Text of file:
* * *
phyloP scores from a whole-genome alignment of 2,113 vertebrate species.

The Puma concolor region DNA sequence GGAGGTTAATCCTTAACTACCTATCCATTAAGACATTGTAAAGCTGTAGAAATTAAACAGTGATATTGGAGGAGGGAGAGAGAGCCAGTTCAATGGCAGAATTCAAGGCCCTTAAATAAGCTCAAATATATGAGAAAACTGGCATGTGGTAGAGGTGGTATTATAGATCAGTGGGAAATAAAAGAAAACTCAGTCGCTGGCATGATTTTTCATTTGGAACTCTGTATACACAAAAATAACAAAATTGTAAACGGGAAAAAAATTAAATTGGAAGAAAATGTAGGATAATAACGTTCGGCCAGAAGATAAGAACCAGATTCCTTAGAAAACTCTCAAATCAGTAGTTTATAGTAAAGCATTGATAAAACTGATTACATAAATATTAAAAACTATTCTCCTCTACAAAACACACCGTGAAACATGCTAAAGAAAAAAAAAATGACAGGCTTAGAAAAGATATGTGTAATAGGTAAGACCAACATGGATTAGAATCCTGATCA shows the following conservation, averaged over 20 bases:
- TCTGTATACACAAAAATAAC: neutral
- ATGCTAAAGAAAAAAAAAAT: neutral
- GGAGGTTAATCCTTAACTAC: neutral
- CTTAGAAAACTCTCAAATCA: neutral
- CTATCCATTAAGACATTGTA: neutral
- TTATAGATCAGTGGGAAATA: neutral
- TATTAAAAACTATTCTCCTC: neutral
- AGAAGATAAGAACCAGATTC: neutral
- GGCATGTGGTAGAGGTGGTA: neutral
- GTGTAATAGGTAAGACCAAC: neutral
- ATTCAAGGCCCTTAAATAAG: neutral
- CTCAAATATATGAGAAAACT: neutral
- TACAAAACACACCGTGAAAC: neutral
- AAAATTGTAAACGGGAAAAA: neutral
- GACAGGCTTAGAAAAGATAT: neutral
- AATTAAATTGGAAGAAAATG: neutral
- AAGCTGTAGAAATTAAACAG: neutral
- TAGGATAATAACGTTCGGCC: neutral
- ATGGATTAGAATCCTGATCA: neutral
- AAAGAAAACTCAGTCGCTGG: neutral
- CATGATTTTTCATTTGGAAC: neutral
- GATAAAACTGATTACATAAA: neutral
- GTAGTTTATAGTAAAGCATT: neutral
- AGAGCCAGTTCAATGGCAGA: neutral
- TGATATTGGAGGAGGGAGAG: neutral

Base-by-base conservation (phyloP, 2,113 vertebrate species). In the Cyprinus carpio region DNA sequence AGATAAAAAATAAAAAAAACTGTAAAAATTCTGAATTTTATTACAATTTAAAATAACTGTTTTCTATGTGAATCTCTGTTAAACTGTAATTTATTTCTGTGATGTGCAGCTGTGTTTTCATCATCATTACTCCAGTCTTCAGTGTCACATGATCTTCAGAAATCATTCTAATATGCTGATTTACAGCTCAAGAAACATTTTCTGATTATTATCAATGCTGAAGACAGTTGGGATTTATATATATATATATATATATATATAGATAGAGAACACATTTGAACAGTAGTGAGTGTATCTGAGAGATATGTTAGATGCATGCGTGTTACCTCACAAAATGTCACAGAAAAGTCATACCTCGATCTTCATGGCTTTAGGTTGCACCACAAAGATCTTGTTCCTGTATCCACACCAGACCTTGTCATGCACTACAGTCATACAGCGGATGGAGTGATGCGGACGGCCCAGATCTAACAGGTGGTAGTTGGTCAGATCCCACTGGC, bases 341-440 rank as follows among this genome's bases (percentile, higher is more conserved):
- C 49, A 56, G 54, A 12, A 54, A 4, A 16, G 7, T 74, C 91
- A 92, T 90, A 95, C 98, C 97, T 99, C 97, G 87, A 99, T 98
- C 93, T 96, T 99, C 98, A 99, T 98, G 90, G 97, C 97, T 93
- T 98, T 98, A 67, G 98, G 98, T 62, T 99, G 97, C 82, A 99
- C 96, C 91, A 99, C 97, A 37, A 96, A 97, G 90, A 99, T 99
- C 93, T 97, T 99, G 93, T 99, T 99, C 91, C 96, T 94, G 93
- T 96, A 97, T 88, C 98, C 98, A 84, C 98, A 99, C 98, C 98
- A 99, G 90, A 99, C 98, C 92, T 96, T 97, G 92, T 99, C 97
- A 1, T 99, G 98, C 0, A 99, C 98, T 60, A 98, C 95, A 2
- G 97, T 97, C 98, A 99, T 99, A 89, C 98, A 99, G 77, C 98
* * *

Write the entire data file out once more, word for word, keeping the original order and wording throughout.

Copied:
phyloP scores from a whole-genome alignment of 2,113 vertebrate species.

The Puma concolor region DNA sequence GGAGGTTAATCCTTAACTACCTATCCATTAAGACATTGTAAAGCTGTAGAAATTAAACAGTGATATTGGAGGAGGGAGAGAGAGCCAGTTCAATGGCAGAATTCAAGGCCCTTAAATAAGCTCAAATATATGAGAAAACTGGCATGTGGTAGAGGTGGTATTATAGATCAGTGGGAAATAAAAGAAAACTCAGTCGCTGGCATGATTTTTCATTTGGAACTCTGTATACACAAAAATAACAAAATTGTAAACGGGAAAAAAATTAAATTGGAAGAAAATGTAGGATAATAACGTTCGGCCAGAAGATAAGAACCAGATTCCTTAGAAAACTCTCAAATCAGTAGTTTATAGTAAAGCATTGATAAAACTGATTACATAAATATTAAAAACTATTCTCCTCTACAAAACACACCGTGAAACATGCTAAAGAAAAAAAAAATGACAGGCTTAGAAAAGATATGTGTAATAGGTAAGACCAACATGGATTAGAATCCTGATCA shows the following conservation, averaged over 20 bases:
- TCTGTATACACAAAAATAAC: neutral
- ATGCTAAAGAAAAAAAAAAT: neutral
- GGAGGTTAATCCTTAACTAC: neutral
- CTTAGAAAACTCTCAAATCA: neutral
- CTATCCATTAAGACATTGTA: neutral
- TTATAGATCAGTGGGAAATA: neutral
- TATTAAAAACTATTCTCCTC: neutral
- AGAAGATAAGAACCAGATTC: neutral
- GGCATGTGGTAGAGGTGGTA: neutral
- GTGTAATAGGTAAGACCAAC: neutral
- ATTCAAGGCCCTTAAATAAG: neutral
- CTCAAATATATGAGAAAACT: neutral
- TACAAAACACACCGTGAAAC: neutral
- AAAATTGTAAACGGGAAAAA: neutral
- GACAGGCTTAGAAAAGATAT: neutral
- AATTAAATTGGAAGAAAATG: neutral
- AAGCTGTAGAAATTAAACAG: neutral
- TAGGATAATAACGTTCGGCC: neutral
- ATGGATTAGAATCCTGATCA: neutral
- AAAGAAAACTCAGTCGCTGG: neutral
- CATGATTTTTCATTTGGAAC: neutral
- GATAAAACTGATTACATAAA: neutral
- GTAGTTTATAGTAAAGCATT: neutral
- AGAGCCAGTTCAATGGCAGA: neutral
- TGATATTGGAGGAGGGAGAG: neutral

Base-by-base conservation (phyloP, 2,113 vertebrate species). In the Cyprinus carpio region DNA sequence AGATAAAAAATAAAAAAAACTGTAAAAATTCTGAATTTTATTACAATTTAAAATAACTGTTTTCTATGTGAATCTCTGTTAAACTGTAATTTATTTCTGTGATGTGCAGCTGTGTTTTCATCATCATTACTCCAGTCTTCAGTGTCACATGATCTTCAGAAATCATTCTAATATGCTGATTTACAGCTCAAGAAACATTTTCTGATTATTATCAATGCTGAAGACAGTTGGGATTTATATATATATATATATATATATATAGATAGAGAACACATTTGAACAGTAGTGAGTGTATCTGAGAGATATGTTAGATGCATGCGTGTTACCTCACAAAATGTCACAGAAAAGTCATACCTCGATCTTCATGGCTTTAGGTTGCACCACAAAGATCTTGTTCCTGTATCCACACCAGACCTTGTCATGCACTACAGTCATACAGCGGATGGAGTGATGCGGACGGCCCAGATCTAACAGGTGGTAGTTGGTCAGATCCCACTGGC, bases 341-440 rank as follows among this genome's bases (percentile, higher is more conserved):
- C 49, A 56, G 54, A 12, A 54, A 4, A 16, G 7, T 74, C 91
- A 92, T 90, A 95, C 98, C 97, T 99, C 97, G 87, A 99, T 98
- C 93, T 96, T 99, C 98, A 99, T 98, G 90, G 97, C 97, T 93
- T 98, T 98, A 67, G 98, G 98, T 62, T 99, G 97, C 82, A 99
- C 96, C 91, A 99, C 97, A 37, A 96, A 97, G 90, A 99, T 99
- C 93, T 97, T 99, G 93, T 99, T 99, C 91, C 96, T 94, G 93
- T 96, A 97, T 88, C 98, C 98, A 84, C 98, A 99, C 98, C 98
- A 99, G 90, A 99, C 98, C 92, T 96, T 97, G 92, T 99, C 97
- A 1, T 99, G 98, C 0, A 99, C 98, T 60, A 98, C 95, A 2
- G 97, T 97, C 98, A 99, T 99, A 89, C 98, A 99, G 77, C 98